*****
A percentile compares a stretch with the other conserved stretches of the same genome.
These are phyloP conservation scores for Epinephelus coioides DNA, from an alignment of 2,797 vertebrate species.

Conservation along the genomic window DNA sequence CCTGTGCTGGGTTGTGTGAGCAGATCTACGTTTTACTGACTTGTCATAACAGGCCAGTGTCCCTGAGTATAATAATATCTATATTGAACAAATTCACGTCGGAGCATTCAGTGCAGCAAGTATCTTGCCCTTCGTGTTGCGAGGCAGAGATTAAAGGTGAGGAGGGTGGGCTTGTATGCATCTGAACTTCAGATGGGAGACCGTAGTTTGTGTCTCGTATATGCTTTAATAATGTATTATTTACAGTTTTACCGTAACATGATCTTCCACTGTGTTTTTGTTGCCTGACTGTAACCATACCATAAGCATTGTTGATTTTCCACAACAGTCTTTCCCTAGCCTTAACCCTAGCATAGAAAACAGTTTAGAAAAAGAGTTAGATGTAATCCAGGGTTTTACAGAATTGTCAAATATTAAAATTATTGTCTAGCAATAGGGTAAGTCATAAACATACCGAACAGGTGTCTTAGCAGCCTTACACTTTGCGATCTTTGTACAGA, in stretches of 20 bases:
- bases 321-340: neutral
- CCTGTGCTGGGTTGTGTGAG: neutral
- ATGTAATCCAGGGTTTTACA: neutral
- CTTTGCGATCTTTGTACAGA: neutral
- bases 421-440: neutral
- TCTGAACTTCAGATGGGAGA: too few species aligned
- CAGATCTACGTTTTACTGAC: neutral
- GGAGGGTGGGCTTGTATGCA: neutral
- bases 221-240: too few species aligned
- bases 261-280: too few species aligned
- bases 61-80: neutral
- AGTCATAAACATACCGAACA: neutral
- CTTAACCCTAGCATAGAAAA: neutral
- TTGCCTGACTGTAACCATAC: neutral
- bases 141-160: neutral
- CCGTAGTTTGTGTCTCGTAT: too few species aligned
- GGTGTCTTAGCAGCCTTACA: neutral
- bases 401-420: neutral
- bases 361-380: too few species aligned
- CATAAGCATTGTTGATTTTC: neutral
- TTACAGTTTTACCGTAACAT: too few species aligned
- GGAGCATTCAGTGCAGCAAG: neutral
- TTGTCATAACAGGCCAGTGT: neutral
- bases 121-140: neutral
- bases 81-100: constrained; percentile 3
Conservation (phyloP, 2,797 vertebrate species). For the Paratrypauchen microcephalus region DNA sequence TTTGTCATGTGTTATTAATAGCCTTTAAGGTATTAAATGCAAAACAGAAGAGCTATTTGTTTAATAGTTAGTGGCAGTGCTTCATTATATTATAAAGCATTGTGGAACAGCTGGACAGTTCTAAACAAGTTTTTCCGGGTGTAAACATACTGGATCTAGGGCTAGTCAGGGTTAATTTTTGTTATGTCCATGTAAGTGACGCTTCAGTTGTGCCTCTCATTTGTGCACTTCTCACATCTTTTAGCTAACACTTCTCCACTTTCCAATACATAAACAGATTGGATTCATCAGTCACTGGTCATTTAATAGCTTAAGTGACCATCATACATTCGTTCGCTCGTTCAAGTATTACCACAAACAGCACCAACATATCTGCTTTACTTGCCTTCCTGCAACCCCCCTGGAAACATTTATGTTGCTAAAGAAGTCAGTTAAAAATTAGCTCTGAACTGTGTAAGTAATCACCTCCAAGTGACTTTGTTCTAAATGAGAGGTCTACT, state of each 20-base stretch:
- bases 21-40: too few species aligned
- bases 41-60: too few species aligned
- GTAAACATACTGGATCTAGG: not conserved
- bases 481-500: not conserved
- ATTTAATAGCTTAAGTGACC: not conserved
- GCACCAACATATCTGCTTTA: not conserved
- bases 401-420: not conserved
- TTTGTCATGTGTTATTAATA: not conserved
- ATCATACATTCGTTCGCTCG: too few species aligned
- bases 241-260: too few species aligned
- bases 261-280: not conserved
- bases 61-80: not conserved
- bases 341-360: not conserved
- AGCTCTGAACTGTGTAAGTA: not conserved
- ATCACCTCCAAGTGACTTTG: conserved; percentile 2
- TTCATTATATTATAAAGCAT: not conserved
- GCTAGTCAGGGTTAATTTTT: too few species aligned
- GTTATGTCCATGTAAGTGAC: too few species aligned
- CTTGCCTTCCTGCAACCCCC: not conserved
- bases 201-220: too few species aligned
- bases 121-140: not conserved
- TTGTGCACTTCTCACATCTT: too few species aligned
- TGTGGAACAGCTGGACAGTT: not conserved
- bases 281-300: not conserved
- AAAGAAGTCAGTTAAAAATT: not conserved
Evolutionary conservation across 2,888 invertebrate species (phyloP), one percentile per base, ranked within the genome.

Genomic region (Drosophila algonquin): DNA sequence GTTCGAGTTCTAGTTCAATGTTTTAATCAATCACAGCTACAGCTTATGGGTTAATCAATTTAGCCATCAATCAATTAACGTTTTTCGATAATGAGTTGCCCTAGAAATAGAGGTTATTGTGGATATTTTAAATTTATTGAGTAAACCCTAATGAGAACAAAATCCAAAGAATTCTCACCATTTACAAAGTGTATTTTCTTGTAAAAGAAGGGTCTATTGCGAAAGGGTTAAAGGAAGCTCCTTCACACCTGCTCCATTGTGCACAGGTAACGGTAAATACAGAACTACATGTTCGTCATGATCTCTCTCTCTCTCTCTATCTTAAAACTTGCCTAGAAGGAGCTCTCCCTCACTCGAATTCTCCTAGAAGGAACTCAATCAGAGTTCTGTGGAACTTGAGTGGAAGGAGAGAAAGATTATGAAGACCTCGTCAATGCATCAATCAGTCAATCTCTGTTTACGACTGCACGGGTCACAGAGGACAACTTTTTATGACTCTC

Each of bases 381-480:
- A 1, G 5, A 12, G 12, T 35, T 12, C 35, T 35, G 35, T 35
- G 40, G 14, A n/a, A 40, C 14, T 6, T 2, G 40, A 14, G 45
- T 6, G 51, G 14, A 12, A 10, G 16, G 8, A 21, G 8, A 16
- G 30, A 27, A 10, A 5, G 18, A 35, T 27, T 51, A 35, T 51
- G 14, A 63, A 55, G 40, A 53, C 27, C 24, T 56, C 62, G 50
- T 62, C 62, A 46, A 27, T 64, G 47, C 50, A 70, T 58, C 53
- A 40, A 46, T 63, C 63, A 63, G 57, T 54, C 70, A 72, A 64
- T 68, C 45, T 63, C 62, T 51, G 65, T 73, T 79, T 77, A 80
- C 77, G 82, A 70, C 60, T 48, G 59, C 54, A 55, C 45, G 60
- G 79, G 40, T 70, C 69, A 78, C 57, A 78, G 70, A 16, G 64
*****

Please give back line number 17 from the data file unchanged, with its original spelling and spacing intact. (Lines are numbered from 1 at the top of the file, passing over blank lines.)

- TTGCCTGACTGTAACCATAC: neutral